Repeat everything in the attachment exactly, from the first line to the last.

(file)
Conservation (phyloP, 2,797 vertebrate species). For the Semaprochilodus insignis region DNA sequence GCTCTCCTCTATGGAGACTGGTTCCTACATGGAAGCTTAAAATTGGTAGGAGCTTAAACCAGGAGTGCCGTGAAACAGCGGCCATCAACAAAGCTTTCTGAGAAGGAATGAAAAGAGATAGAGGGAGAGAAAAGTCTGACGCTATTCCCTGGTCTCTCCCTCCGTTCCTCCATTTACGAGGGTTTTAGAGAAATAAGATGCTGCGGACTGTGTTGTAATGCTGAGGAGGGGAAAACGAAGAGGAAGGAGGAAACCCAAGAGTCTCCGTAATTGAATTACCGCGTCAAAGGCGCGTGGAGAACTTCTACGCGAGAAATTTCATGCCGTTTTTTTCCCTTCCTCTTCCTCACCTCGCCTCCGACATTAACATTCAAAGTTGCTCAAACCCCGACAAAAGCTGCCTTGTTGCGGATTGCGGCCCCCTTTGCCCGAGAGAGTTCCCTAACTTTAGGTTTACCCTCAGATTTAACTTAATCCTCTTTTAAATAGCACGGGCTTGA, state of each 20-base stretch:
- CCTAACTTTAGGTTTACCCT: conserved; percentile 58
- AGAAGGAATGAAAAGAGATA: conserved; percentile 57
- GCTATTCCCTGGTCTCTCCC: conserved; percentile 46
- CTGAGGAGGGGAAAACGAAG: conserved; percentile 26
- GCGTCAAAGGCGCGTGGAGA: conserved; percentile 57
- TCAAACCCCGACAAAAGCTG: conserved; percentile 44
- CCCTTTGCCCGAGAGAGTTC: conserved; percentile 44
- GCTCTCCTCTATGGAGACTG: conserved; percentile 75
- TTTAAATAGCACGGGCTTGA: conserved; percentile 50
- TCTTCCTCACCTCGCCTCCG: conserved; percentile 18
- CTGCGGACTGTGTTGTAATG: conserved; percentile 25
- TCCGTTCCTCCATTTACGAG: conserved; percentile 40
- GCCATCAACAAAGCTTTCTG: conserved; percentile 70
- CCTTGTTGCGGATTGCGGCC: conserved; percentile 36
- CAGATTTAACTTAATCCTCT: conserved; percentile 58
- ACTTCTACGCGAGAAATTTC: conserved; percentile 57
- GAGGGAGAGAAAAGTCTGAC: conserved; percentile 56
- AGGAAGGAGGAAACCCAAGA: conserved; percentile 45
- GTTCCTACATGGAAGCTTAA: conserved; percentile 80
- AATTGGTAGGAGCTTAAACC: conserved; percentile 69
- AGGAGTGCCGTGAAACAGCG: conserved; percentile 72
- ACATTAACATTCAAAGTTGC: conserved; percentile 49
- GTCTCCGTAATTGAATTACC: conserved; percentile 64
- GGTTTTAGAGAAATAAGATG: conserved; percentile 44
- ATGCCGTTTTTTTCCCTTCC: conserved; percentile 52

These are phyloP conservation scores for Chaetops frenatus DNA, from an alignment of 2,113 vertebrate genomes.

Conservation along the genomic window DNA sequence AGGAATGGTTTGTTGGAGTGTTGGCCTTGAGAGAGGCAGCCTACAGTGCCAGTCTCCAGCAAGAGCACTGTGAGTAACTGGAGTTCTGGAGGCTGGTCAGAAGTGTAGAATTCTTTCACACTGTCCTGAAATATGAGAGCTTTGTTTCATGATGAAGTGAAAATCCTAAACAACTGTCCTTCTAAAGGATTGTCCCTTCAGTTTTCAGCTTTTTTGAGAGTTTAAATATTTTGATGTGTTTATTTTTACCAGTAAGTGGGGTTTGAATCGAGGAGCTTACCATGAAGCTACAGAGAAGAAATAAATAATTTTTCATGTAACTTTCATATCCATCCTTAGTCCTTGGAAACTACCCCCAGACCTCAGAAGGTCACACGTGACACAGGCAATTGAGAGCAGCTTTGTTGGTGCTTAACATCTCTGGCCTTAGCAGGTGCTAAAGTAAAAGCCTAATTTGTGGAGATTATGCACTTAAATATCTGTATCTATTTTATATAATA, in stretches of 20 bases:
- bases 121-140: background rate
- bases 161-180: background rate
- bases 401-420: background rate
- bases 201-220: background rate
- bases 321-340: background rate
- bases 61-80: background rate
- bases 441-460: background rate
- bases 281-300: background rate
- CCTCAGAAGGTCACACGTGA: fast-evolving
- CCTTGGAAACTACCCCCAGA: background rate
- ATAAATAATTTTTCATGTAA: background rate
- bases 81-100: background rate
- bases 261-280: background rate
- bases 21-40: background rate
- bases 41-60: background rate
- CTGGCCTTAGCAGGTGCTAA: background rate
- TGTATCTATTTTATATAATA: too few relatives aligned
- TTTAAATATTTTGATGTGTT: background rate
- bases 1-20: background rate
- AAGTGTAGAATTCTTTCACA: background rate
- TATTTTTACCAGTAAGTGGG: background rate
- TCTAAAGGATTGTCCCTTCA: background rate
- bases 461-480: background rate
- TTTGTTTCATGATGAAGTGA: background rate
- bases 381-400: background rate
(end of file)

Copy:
Conservation (phyloP, 2,797 vertebrate species). For the Semaprochilodus insignis region DNA sequence GCTCTCCTCTATGGAGACTGGTTCCTACATGGAAGCTTAAAATTGGTAGGAGCTTAAACCAGGAGTGCCGTGAAACAGCGGCCATCAACAAAGCTTTCTGAGAAGGAATGAAAAGAGATAGAGGGAGAGAAAAGTCTGACGCTATTCCCTGGTCTCTCCCTCCGTTCCTCCATTTACGAGGGTTTTAGAGAAATAAGATGCTGCGGACTGTGTTGTAATGCTGAGGAGGGGAAAACGAAGAGGAAGGAGGAAACCCAAGAGTCTCCGTAATTGAATTACCGCGTCAAAGGCGCGTGGAGAACTTCTACGCGAGAAATTTCATGCCGTTTTTTTCCCTTCCTCTTCCTCACCTCGCCTCCGACATTAACATTCAAAGTTGCTCAAACCCCGACAAAAGCTGCCTTGTTGCGGATTGCGGCCCCCTTTGCCCGAGAGAGTTCCCTAACTTTAGGTTTACCCTCAGATTTAACTTAATCCTCTTTTAAATAGCACGGGCTTGA, state of each 20-base stretch:
- CCTAACTTTAGGTTTACCCT: conserved; percentile 58
- AGAAGGAATGAAAAGAGATA: conserved; percentile 57
- GCTATTCCCTGGTCTCTCCC: conserved; percentile 46
- CTGAGGAGGGGAAAACGAAG: conserved; percentile 26
- GCGTCAAAGGCGCGTGGAGA: conserved; percentile 57
- TCAAACCCCGACAAAAGCTG: conserved; percentile 44
- CCCTTTGCCCGAGAGAGTTC: conserved; percentile 44
- GCTCTCCTCTATGGAGACTG: conserved; percentile 75
- TTTAAATAGCACGGGCTTGA: conserved; percentile 50
- TCTTCCTCACCTCGCCTCCG: conserved; percentile 18
- CTGCGGACTGTGTTGTAATG: conserved; percentile 25
- TCCGTTCCTCCATTTACGAG: conserved; percentile 40
- GCCATCAACAAAGCTTTCTG: conserved; percentile 70
- CCTTGTTGCGGATTGCGGCC: conserved; percentile 36
- CAGATTTAACTTAATCCTCT: conserved; percentile 58
- ACTTCTACGCGAGAAATTTC: conserved; percentile 57
- GAGGGAGAGAAAAGTCTGAC: conserved; percentile 56
- AGGAAGGAGGAAACCCAAGA: conserved; percentile 45
- GTTCCTACATGGAAGCTTAA: conserved; percentile 80
- AATTGGTAGGAGCTTAAACC: conserved; percentile 69
- AGGAGTGCCGTGAAACAGCG: conserved; percentile 72
- ACATTAACATTCAAAGTTGC: conserved; percentile 49
- GTCTCCGTAATTGAATTACC: conserved; percentile 64
- GGTTTTAGAGAAATAAGATG: conserved; percentile 44
- ATGCCGTTTTTTTCCCTTCC: conserved; percentile 52

These are phyloP conservation scores for Chaetops frenatus DNA, from an alignment of 2,113 vertebrate genomes.

Conservation along the genomic window DNA sequence AGGAATGGTTTGTTGGAGTGTTGGCCTTGAGAGAGGCAGCCTACAGTGCCAGTCTCCAGCAAGAGCACTGTGAGTAACTGGAGTTCTGGAGGCTGGTCAGAAGTGTAGAATTCTTTCACACTGTCCTGAAATATGAGAGCTTTGTTTCATGATGAAGTGAAAATCCTAAACAACTGTCCTTCTAAAGGATTGTCCCTTCAGTTTTCAGCTTTTTTGAGAGTTTAAATATTTTGATGTGTTTATTTTTACCAGTAAGTGGGGTTTGAATCGAGGAGCTTACCATGAAGCTACAGAGAAGAAATAAATAATTTTTCATGTAACTTTCATATCCATCCTTAGTCCTTGGAAACTACCCCCAGACCTCAGAAGGTCACACGTGACACAGGCAATTGAGAGCAGCTTTGTTGGTGCTTAACATCTCTGGCCTTAGCAGGTGCTAAAGTAAAAGCCTAATTTGTGGAGATTATGCACTTAAATATCTGTATCTATTTTATATAATA, in stretches of 20 bases:
- bases 121-140: background rate
- bases 161-180: background rate
- bases 401-420: background rate
- bases 201-220: background rate
- bases 321-340: background rate
- bases 61-80: background rate
- bases 441-460: background rate
- bases 281-300: background rate
- CCTCAGAAGGTCACACGTGA: fast-evolving
- CCTTGGAAACTACCCCCAGA: background rate
- ATAAATAATTTTTCATGTAA: background rate
- bases 81-100: background rate
- bases 261-280: background rate
- bases 21-40: background rate
- bases 41-60: background rate
- CTGGCCTTAGCAGGTGCTAA: background rate
- TGTATCTATTTTATATAATA: too few relatives aligned
- TTTAAATATTTTGATGTGTT: background rate
- bases 1-20: background rate
- AAGTGTAGAATTCTTTCACA: background rate
- TATTTTTACCAGTAAGTGGG: background rate
- TCTAAAGGATTGTCCCTTCA: background rate
- bases 461-480: background rate
- TTTGTTTCATGATGAAGTGA: background rate
- bases 381-400: background rate